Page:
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Bearberry in native habitat
Bearberry in native habitat

Taken near Bancroft, Ontario

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Hoar frost on bearberry
Hoar frost on bearberry

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Bearberry fall colour
Bearberry fall colour

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Bearberry
Arctostaphylos uva-ursi

 

Also called kinnikinnick, bear grape, uva-ursi

Height         6-8 inches (15-20 cm)

Spread        24-36 inches (60-90 cm)

Flower         White

Blooming     Late spring

Light           Full sun to light shade

Moisture      Average to dry

Soil             Well-drained, acidic 

Current observed range in North America (iNaturalist.ca)

 

An excellent broadleaf evergreen woody subshurb for informal medium to large scale landscape areas of rugged landscapes. Very hardy and drought tolerant once established. Well-suited to Ontario's cottage country where it can be found naturally, it thrives on rocky barrens, exposed gravelly slopes and amongst boulders in full sun or under light shade. Ornamental features include shiny cupped leaves, red fall colour, profusions of white flowers and red berries in fall. Slow to moderate growth rate.

 

Recommendations for growing Bearberry

Bearberry grows best on well-drained, sandy, gritty or gravelly soils, neutral to acidic, with minimal fertility. The biggest challenges to establishing bearberry is over-mulching, over-watering and over-fertilizing. Does not like high humidity, alkaline clay or compacted soils. Exposure and air circulation reduces humidity and limits any crown rot or leaf blotches. Otherwise free from pests and disease, and can tolerate salt spray. Maintenance of established patches may include mowing or trimming after bloom to keep patch thick and tidy.

Sold in 4" (10 cm pots) and 1 gallon.

 
Bunchberry flowers and foliage
Bunchberry flowers and foliage

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Mature block of Bunchberry
Mature block of Bunchberry

Ready to ship!

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Mature 4" pot
Mature 4" pot

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Bunchberry flowers and foliage
Bunchberry flowers and foliage

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Bunchberry
Cornus canadensis, syn. Chamaepericlymenum canadense

 

Also called dwarf cornel, creeping dogwood, crackerberry, quartre-temps

Height         4-8 inches (10-20 cm)

Spread        12-24 inches (30-60 cm) 

Flower         White

Blooming     Spring to summer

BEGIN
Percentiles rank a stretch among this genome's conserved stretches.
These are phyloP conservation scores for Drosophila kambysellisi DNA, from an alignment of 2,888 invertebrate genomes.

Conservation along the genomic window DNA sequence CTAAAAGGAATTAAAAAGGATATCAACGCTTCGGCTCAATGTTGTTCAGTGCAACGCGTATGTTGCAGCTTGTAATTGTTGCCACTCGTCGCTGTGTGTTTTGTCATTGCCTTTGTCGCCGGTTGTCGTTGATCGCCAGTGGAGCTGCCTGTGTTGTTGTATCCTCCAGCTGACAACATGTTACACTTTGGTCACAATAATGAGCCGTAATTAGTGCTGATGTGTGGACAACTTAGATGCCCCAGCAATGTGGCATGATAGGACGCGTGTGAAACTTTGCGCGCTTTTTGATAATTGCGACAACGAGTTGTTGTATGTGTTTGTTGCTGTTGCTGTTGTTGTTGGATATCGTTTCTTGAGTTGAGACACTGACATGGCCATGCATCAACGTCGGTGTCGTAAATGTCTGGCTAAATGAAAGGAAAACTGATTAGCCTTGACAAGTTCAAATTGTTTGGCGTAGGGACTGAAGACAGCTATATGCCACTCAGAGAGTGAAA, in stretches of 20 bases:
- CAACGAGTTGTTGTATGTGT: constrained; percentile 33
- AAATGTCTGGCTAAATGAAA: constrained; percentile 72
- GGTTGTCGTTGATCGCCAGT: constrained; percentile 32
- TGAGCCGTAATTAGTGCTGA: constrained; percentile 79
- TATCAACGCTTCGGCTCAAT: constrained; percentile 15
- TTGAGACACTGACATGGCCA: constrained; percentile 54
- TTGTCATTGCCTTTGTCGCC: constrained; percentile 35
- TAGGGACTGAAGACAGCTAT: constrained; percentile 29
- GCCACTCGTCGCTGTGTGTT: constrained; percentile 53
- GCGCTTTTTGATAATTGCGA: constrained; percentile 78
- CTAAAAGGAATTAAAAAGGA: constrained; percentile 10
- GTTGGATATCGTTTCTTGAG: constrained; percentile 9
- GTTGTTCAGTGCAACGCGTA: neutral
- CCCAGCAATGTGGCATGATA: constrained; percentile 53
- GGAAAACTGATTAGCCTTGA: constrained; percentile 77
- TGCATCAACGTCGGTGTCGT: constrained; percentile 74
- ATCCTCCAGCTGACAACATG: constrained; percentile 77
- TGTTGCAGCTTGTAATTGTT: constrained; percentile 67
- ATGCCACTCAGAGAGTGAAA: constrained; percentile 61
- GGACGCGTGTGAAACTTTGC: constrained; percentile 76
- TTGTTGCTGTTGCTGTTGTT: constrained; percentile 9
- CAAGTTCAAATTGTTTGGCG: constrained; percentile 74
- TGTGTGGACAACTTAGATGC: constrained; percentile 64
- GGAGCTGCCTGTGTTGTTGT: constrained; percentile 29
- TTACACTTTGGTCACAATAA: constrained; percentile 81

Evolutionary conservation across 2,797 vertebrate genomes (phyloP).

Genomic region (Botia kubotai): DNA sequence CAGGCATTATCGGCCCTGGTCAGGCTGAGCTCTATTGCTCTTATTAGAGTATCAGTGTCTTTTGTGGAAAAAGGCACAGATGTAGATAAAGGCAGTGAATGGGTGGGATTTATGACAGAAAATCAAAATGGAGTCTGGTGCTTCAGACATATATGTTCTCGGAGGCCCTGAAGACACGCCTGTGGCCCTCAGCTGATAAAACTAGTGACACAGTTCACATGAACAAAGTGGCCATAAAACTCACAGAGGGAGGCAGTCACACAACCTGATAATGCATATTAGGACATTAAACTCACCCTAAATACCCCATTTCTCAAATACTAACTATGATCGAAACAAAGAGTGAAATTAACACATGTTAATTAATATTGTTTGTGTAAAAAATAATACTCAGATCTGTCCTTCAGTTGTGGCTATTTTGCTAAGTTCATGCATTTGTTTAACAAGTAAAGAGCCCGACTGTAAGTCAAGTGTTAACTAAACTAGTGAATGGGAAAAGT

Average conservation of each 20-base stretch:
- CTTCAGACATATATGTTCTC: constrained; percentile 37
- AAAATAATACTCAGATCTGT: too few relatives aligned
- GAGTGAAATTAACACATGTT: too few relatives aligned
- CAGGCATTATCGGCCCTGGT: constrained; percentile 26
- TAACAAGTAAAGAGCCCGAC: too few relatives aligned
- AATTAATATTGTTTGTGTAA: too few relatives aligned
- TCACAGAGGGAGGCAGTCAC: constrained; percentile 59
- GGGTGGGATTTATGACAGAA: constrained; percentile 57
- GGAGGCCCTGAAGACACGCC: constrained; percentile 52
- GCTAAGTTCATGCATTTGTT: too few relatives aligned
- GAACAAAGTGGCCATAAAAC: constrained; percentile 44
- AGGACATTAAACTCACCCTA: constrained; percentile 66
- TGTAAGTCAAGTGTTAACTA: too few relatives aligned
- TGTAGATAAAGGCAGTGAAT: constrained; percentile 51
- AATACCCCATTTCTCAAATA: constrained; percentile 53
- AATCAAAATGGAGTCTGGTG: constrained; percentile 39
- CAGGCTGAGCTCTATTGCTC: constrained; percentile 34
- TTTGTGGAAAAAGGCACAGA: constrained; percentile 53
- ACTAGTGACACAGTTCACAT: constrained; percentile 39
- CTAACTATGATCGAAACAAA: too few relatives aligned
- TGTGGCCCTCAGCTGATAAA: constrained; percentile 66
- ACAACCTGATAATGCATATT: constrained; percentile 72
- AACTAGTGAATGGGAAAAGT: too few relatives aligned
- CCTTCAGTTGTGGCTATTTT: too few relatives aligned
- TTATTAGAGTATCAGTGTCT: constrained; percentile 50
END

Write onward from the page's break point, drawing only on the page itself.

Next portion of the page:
Light           Part shade to full shade

Moisture      Moist

Soil             Humus-rich, neutral to acidic 

Current observed range in North America (iNaturalist.ca)

 

A widespread species in Canada and the United States, from cool, moist woodlands to mountain ranges and sphagnum bogs. This mat-forming stoloniferous species is deciduous, sending up distinctive dogwood leaves in spring, followed by white flowers (actually showy bracts) late spring to summer. If pollinated, clusters of vibrant red berries form against a beautiful backdrop of bronze-red fall colour. Ideal in smaller plantings under conifers, in combination with other native woodland species, rhododendrons, azaleas or ferns.

 

Recommendations for growing Bunchberry

Native woodland soils and conifer duff is a good medium for bunchberry. If garden soil is light-textured or gravelly, blend in compost and peat moss for moisture retention. Plant at soil surface and mulch thinly (1-2"); conifer needles make great mulch for this plant. Direct afternoon sun and wind exposure can burn leaves. Serious diseases are seldom encountered, occasionally suffers root rot and leaf spots in wet years. No ongoing maintenance needs required except watering during hot spells.

Sold in 4" (10 cm pots) and 1 gallon.

 
Spring flush
Spring flush

Newly expanding foliage is vibrant.

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Mature 4" pot
Mature 4" pot

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Wintergreen berries
Wintergreen berries

Vibrant red berries add fall interest and wildlife food.

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Spring flush
Spring flush

Newly expanding foliage is vibrant.

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Wintergreen
Gaultheria procumbens

 

Also called winterberry, checkerberry, eastern teaberry

Height         4-6 inches (10-15 cm)

Spread        12 inches (30 cm) 

Flower         White, sometimes tinged with pink 

Blooming     Spring

Light           Part shade to full shade

Moisture      Average to moist

Soil             Humus-rich, favouring acidic soils

Current observed range in North America (iNaturalist.ca)